KUT The Death of an Army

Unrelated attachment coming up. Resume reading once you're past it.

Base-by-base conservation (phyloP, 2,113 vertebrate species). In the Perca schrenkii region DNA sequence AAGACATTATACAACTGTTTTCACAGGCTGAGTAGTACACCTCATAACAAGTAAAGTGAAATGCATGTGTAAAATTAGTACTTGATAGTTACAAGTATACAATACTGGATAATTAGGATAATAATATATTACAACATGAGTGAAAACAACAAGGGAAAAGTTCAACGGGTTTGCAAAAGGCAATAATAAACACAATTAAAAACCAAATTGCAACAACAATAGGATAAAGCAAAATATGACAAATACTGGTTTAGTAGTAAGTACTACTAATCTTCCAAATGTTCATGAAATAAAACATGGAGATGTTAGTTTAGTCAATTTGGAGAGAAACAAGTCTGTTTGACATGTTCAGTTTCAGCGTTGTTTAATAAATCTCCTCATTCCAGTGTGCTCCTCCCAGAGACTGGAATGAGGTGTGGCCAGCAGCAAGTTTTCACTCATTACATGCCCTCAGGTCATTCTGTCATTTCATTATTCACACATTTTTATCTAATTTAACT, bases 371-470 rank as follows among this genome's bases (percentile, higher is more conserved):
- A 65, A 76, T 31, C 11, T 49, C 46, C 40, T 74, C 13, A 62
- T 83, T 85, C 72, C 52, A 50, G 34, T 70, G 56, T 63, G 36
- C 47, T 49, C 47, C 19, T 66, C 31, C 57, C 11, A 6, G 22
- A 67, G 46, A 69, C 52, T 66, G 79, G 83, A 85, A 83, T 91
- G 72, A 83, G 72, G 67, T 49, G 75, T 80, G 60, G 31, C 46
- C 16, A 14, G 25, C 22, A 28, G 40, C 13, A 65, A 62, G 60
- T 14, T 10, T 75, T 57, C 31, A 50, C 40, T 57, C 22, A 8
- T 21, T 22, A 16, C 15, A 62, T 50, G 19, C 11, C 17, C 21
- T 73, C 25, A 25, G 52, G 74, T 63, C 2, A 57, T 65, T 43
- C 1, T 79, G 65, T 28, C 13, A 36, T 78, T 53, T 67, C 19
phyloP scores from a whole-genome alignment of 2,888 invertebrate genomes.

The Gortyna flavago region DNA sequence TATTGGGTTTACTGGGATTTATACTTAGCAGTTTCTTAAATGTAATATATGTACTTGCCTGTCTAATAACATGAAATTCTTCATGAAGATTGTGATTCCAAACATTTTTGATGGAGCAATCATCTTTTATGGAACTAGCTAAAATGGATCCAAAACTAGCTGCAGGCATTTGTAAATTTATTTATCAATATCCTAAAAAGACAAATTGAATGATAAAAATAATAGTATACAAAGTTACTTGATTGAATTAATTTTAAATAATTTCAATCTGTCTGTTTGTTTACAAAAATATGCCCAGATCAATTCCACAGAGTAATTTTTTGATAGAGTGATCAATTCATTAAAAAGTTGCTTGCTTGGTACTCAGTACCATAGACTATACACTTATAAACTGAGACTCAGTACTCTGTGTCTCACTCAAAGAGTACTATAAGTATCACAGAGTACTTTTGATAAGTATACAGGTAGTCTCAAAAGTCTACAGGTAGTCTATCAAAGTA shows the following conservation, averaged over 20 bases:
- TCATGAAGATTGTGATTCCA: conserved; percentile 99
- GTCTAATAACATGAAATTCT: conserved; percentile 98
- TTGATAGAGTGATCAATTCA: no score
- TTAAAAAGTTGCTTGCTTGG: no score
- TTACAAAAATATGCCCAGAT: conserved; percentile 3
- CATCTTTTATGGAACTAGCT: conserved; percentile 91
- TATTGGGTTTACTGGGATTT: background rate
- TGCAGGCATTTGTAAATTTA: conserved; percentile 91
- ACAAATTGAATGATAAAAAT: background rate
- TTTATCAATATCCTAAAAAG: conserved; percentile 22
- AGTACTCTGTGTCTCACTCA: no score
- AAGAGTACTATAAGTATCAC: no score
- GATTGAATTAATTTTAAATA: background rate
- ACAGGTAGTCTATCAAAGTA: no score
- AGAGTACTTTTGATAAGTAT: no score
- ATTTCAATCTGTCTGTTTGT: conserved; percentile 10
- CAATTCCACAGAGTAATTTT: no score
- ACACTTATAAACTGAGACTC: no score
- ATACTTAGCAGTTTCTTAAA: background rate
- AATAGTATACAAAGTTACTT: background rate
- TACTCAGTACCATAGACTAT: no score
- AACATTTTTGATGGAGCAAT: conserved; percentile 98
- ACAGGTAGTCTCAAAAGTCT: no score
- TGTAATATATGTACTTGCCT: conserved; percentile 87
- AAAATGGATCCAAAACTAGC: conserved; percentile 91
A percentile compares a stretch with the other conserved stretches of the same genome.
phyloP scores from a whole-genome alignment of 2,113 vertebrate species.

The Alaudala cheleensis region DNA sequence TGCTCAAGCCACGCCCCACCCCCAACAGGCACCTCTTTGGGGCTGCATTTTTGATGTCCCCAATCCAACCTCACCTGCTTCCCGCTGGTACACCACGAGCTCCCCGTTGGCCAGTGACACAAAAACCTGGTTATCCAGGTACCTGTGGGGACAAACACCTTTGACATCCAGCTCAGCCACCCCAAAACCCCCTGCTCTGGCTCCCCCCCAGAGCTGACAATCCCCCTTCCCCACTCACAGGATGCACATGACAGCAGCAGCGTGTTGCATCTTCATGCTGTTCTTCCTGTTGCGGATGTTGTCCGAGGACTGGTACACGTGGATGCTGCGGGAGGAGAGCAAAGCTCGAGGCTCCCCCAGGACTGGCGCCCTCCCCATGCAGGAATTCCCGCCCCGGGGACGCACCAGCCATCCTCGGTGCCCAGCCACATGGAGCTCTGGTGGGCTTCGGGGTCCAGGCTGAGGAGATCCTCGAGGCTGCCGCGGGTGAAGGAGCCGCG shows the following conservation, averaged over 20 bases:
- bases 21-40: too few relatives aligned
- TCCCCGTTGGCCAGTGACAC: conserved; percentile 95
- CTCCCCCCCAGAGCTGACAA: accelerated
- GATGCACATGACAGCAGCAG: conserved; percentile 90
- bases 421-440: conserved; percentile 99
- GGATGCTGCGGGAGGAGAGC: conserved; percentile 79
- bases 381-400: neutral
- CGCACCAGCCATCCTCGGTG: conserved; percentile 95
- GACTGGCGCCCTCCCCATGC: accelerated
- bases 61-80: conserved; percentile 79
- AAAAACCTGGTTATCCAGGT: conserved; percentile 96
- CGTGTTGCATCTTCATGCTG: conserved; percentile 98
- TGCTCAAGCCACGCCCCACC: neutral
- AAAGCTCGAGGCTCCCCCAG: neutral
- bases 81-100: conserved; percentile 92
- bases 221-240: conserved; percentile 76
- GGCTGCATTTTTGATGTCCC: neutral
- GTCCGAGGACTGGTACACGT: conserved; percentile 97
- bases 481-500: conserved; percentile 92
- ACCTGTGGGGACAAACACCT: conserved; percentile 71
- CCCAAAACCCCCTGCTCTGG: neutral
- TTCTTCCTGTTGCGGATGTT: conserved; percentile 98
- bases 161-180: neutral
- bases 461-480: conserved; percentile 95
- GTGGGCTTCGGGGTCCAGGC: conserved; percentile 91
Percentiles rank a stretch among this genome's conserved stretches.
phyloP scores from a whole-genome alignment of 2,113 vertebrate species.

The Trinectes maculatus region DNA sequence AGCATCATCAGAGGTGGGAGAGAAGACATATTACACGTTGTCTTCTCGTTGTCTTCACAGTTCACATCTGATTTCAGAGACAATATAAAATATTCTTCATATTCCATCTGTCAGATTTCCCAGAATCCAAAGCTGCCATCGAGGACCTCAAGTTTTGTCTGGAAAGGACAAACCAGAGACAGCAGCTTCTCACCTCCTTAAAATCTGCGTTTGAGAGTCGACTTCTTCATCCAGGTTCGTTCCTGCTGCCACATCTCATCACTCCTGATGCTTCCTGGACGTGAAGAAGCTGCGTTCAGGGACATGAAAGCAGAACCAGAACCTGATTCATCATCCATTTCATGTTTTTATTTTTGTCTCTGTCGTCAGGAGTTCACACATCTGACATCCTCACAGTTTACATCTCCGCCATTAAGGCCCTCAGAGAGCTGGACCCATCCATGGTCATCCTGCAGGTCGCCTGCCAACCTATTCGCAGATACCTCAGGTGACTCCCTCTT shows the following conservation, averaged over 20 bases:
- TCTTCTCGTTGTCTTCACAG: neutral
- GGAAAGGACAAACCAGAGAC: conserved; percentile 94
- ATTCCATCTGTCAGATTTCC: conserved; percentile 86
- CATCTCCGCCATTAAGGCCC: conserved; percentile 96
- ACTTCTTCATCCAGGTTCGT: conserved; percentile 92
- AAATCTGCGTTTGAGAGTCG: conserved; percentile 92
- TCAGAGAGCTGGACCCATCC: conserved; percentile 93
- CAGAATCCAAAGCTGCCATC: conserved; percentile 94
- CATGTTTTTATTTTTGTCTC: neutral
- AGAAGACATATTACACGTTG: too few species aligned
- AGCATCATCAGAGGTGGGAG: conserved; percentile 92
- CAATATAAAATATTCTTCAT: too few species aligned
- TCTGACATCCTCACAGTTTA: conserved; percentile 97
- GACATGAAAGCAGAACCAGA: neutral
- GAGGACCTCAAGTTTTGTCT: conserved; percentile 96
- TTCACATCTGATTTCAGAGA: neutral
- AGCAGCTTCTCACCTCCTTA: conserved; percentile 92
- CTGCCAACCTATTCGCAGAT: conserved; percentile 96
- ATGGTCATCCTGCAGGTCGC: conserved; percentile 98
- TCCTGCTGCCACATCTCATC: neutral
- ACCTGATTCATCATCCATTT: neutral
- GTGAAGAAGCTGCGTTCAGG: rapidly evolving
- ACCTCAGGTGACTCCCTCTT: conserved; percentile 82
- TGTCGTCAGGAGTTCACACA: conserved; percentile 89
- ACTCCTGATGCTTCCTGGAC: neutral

Kut’s tragedy rings out as “the most abject capitulation in Britain’s military history.” Led into defeat by General Charles Townshend, British forces, including a large Indian Army contingent, spent five months entrapped by an ever-growing Turkish force before surrendering in April 1916.  With dwindling supplies and an increasing toll from disease and malnutrition, thousands of Imperial soldiers died waiting for rescue as Townshend frittered away what combat power he had through indecision and ineptitude.  This title recounts the siege from the British perspective of the officers and men trapped inside Kut, revealing shortfalls in logistics and planning that sealed their fates.

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